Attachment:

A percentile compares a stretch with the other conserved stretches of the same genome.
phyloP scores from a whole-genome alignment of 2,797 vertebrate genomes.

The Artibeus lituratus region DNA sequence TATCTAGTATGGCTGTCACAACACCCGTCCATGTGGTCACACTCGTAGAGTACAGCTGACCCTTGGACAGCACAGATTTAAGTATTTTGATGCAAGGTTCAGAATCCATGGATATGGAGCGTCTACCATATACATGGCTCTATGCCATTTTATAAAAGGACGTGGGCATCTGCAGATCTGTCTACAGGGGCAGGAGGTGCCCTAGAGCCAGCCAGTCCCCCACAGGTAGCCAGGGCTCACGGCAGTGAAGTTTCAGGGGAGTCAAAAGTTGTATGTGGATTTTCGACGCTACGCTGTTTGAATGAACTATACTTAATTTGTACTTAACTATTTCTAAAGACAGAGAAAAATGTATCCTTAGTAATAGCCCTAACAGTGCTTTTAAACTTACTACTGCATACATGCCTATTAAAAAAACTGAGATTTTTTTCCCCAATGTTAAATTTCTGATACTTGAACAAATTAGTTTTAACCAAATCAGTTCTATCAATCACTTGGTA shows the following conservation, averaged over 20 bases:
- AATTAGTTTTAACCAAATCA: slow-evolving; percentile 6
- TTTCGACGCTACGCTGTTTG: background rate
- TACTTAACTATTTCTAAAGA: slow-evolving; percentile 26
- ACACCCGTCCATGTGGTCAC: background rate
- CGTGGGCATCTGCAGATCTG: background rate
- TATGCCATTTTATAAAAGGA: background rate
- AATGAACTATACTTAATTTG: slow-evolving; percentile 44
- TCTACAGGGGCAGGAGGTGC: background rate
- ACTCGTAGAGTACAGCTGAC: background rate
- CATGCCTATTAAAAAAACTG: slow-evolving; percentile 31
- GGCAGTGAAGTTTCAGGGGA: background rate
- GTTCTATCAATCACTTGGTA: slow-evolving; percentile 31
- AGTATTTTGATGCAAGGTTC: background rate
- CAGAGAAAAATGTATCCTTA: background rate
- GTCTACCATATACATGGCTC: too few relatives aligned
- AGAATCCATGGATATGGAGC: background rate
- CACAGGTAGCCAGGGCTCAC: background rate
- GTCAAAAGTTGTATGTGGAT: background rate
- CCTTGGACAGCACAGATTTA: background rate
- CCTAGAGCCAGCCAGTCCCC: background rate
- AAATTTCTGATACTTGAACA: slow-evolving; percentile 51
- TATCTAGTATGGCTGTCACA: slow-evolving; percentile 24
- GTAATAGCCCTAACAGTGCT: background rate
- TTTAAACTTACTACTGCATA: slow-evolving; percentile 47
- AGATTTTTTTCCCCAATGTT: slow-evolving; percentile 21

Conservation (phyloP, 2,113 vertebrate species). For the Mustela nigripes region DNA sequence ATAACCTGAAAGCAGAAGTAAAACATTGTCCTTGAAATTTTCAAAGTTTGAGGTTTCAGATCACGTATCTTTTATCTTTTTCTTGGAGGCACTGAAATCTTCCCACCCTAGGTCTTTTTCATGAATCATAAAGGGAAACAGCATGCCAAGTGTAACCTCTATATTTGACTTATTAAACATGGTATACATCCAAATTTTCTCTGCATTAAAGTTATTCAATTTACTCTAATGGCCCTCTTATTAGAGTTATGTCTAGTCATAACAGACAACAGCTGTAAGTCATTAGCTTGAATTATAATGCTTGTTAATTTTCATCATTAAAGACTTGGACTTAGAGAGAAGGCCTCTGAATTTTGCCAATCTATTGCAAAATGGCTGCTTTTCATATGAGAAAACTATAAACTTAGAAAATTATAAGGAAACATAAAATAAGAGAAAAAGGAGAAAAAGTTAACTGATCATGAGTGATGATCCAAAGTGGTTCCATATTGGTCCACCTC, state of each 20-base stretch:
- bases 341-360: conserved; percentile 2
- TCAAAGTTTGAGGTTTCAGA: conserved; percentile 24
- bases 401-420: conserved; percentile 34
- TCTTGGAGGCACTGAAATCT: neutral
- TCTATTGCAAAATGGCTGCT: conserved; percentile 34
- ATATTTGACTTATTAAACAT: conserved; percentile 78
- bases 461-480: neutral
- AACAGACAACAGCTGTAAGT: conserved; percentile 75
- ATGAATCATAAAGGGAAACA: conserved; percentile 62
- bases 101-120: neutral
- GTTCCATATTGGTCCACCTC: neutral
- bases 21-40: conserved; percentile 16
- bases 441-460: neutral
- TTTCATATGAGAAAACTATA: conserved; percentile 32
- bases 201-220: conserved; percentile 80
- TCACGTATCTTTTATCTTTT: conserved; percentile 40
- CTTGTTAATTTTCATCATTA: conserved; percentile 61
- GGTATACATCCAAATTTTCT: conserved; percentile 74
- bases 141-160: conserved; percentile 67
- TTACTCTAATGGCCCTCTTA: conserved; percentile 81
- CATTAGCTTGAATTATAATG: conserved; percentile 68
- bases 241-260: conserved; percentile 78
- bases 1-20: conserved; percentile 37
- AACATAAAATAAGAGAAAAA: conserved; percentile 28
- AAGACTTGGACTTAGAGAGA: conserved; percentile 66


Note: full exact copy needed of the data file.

A percentile compares a stretch with the other conserved stretches of the same genome.
phyloP scores from a whole-genome alignment of 2,797 vertebrate genomes.

The Artibeus lituratus region DNA sequence TATCTAGTATGGCTGTCACAACACCCGTCCATGTGGTCACACTCGTAGAGTACAGCTGACCCTTGGACAGCACAGATTTAAGTATTTTGATGCAAGGTTCAGAATCCATGGATATGGAGCGTCTACCATATACATGGCTCTATGCCATTTTATAAAAGGACGTGGGCATCTGCAGATCTGTCTACAGGGGCAGGAGGTGCCCTAGAGCCAGCCAGTCCCCCACAGGTAGCCAGGGCTCACGGCAGTGAAGTTTCAGGGGAGTCAAAAGTTGTATGTGGATTTTCGACGCTACGCTGTTTGAATGAACTATACTTAATTTGTACTTAACTATTTCTAAAGACAGAGAAAAATGTATCCTTAGTAATAGCCCTAACAGTGCTTTTAAACTTACTACTGCATACATGCCTATTAAAAAAACTGAGATTTTTTTCCCCAATGTTAAATTTCTGATACTTGAACAAATTAGTTTTAACCAAATCAGTTCTATCAATCACTTGGTA shows the following conservation, averaged over 20 bases:
- AATTAGTTTTAACCAAATCA: slow-evolving; percentile 6
- TTTCGACGCTACGCTGTTTG: background rate
- TACTTAACTATTTCTAAAGA: slow-evolving; percentile 26
- ACACCCGTCCATGTGGTCAC: background rate
- CGTGGGCATCTGCAGATCTG: background rate
- TATGCCATTTTATAAAAGGA: background rate
- AATGAACTATACTTAATTTG: slow-evolving; percentile 44
- TCTACAGGGGCAGGAGGTGC: background rate
- ACTCGTAGAGTACAGCTGAC: background rate
- CATGCCTATTAAAAAAACTG: slow-evolving; percentile 31
- GGCAGTGAAGTTTCAGGGGA: background rate
- GTTCTATCAATCACTTGGTA: slow-evolving; percentile 31
- AGTATTTTGATGCAAGGTTC: background rate
- CAGAGAAAAATGTATCCTTA: background rate
- GTCTACCATATACATGGCTC: too few relatives aligned
- AGAATCCATGGATATGGAGC: background rate
- CACAGGTAGCCAGGGCTCAC: background rate
- GTCAAAAGTTGTATGTGGAT: background rate
- CCTTGGACAGCACAGATTTA: background rate
- CCTAGAGCCAGCCAGTCCCC: background rate
- AAATTTCTGATACTTGAACA: slow-evolving; percentile 51
- TATCTAGTATGGCTGTCACA: slow-evolving; percentile 24
- GTAATAGCCCTAACAGTGCT: background rate
- TTTAAACTTACTACTGCATA: slow-evolving; percentile 47
- AGATTTTTTTCCCCAATGTT: slow-evolving; percentile 21

Conservation (phyloP, 2,113 vertebrate species). For the Mustela nigripes region DNA sequence ATAACCTGAAAGCAGAAGTAAAACATTGTCCTTGAAATTTTCAAAGTTTGAGGTTTCAGATCACGTATCTTTTATCTTTTTCTTGGAGGCACTGAAATCTTCCCACCCTAGGTCTTTTTCATGAATCATAAAGGGAAACAGCATGCCAAGTGTAACCTCTATATTTGACTTATTAAACATGGTATACATCCAAATTTTCTCTGCATTAAAGTTATTCAATTTACTCTAATGGCCCTCTTATTAGAGTTATGTCTAGTCATAACAGACAACAGCTGTAAGTCATTAGCTTGAATTATAATGCTTGTTAATTTTCATCATTAAAGACTTGGACTTAGAGAGAAGGCCTCTGAATTTTGCCAATCTATTGCAAAATGGCTGCTTTTCATATGAGAAAACTATAAACTTAGAAAATTATAAGGAAACATAAAATAAGAGAAAAAGGAGAAAAAGTTAACTGATCATGAGTGATGATCCAAAGTGGTTCCATATTGGTCCACCTC, state of each 20-base stretch:
- bases 341-360: conserved; percentile 2
- TCAAAGTTTGAGGTTTCAGA: conserved; percentile 24
- bases 401-420: conserved; percentile 34
- TCTTGGAGGCACTGAAATCT: neutral
- TCTATTGCAAAATGGCTGCT: conserved; percentile 34
- ATATTTGACTTATTAAACAT: conserved; percentile 78
- bases 461-480: neutral
- AACAGACAACAGCTGTAAGT: conserved; percentile 75
- ATGAATCATAAAGGGAAACA: conserved; percentile 62
- bases 101-120: neutral
- GTTCCATATTGGTCCACCTC: neutral
- bases 21-40: conserved; percentile 16
- bases 441-460: neutral
- TTTCATATGAGAAAACTATA: conserved; percentile 32
- bases 201-220: conserved; percentile 80
- TCACGTATCTTTTATCTTTT: conserved; percentile 40
- CTTGTTAATTTTCATCATTA: conserved; percentile 61
- GGTATACATCCAAATTTTCT: conserved; percentile 74
- bases 141-160: conserved; percentile 67
- TTACTCTAATGGCCCTCTTA: conserved; percentile 81
- CATTAGCTTGAATTATAATG: conserved; percentile 68
- bases 241-260: conserved; percentile 78
- bases 1-20: conserved; percentile 37
- AACATAAAATAAGAGAAAAA: conserved; percentile 28
- AAGACTTGGACTTAGAGAGA: conserved; percentile 66